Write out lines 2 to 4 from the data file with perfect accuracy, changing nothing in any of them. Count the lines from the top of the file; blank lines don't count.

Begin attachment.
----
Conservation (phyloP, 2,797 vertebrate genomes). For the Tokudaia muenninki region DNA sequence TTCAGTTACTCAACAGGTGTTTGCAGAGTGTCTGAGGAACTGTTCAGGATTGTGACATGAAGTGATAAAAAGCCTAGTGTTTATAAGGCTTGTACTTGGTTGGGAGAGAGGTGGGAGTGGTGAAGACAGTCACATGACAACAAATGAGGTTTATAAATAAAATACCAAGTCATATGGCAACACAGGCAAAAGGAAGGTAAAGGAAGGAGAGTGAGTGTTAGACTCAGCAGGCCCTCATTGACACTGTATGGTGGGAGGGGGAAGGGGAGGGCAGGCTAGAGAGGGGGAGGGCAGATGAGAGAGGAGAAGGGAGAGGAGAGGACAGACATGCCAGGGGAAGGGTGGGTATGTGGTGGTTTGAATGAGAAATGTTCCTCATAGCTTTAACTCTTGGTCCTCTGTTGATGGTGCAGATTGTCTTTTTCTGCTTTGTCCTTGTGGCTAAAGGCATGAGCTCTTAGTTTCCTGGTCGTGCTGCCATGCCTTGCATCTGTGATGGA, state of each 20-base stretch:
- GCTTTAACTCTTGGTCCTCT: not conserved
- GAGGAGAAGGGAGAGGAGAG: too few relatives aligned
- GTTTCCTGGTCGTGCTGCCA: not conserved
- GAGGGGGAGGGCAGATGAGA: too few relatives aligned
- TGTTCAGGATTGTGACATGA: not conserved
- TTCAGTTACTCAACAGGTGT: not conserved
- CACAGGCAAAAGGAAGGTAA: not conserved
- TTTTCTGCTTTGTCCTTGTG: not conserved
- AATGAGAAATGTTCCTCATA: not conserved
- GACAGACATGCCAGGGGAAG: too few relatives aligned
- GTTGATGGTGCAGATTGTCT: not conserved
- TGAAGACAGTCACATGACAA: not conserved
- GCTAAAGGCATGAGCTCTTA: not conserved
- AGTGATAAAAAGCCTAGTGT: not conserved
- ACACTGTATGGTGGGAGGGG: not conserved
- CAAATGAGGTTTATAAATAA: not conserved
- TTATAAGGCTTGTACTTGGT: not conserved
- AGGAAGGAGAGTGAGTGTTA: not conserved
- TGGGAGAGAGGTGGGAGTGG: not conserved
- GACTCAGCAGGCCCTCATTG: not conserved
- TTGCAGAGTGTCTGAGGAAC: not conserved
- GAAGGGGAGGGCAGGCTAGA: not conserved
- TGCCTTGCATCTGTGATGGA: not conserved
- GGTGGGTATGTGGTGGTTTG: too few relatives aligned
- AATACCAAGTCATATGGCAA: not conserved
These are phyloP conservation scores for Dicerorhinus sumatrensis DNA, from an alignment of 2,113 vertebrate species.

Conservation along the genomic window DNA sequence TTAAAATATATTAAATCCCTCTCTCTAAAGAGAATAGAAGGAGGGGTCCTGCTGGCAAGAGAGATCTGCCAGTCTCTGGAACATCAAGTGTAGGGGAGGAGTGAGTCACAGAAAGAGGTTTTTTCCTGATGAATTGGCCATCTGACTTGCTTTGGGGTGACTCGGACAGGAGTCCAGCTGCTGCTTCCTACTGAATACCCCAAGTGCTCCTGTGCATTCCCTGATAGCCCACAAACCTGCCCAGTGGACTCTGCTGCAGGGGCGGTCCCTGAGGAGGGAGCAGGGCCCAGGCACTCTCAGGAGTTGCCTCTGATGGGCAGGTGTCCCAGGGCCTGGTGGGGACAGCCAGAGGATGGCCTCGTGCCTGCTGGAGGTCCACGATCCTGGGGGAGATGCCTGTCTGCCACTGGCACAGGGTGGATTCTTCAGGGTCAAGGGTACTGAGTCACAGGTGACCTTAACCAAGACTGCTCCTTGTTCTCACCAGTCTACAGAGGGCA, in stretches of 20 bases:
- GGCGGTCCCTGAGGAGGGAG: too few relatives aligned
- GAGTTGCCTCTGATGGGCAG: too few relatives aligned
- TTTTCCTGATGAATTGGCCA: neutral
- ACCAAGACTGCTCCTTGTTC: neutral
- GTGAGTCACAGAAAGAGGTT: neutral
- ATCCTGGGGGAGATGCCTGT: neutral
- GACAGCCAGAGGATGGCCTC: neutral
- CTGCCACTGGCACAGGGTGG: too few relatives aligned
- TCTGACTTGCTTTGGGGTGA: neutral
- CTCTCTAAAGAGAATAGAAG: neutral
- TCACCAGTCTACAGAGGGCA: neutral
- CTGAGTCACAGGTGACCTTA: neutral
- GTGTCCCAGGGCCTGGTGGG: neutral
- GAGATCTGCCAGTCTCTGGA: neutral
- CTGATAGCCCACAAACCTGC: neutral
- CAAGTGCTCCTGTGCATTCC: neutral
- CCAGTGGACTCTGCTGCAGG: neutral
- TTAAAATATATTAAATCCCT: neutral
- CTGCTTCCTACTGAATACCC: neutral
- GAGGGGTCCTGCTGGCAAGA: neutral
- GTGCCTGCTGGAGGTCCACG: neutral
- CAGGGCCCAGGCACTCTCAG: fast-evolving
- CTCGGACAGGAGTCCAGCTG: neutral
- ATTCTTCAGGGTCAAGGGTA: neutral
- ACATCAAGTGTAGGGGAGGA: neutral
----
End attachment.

- GCTTTAACTCTTGGTCCTCT: not conserved
- GAGGAGAAGGGAGAGGAGAG: too few relatives aligned
- GTTTCCTGGTCGTGCTGCCA: not conserved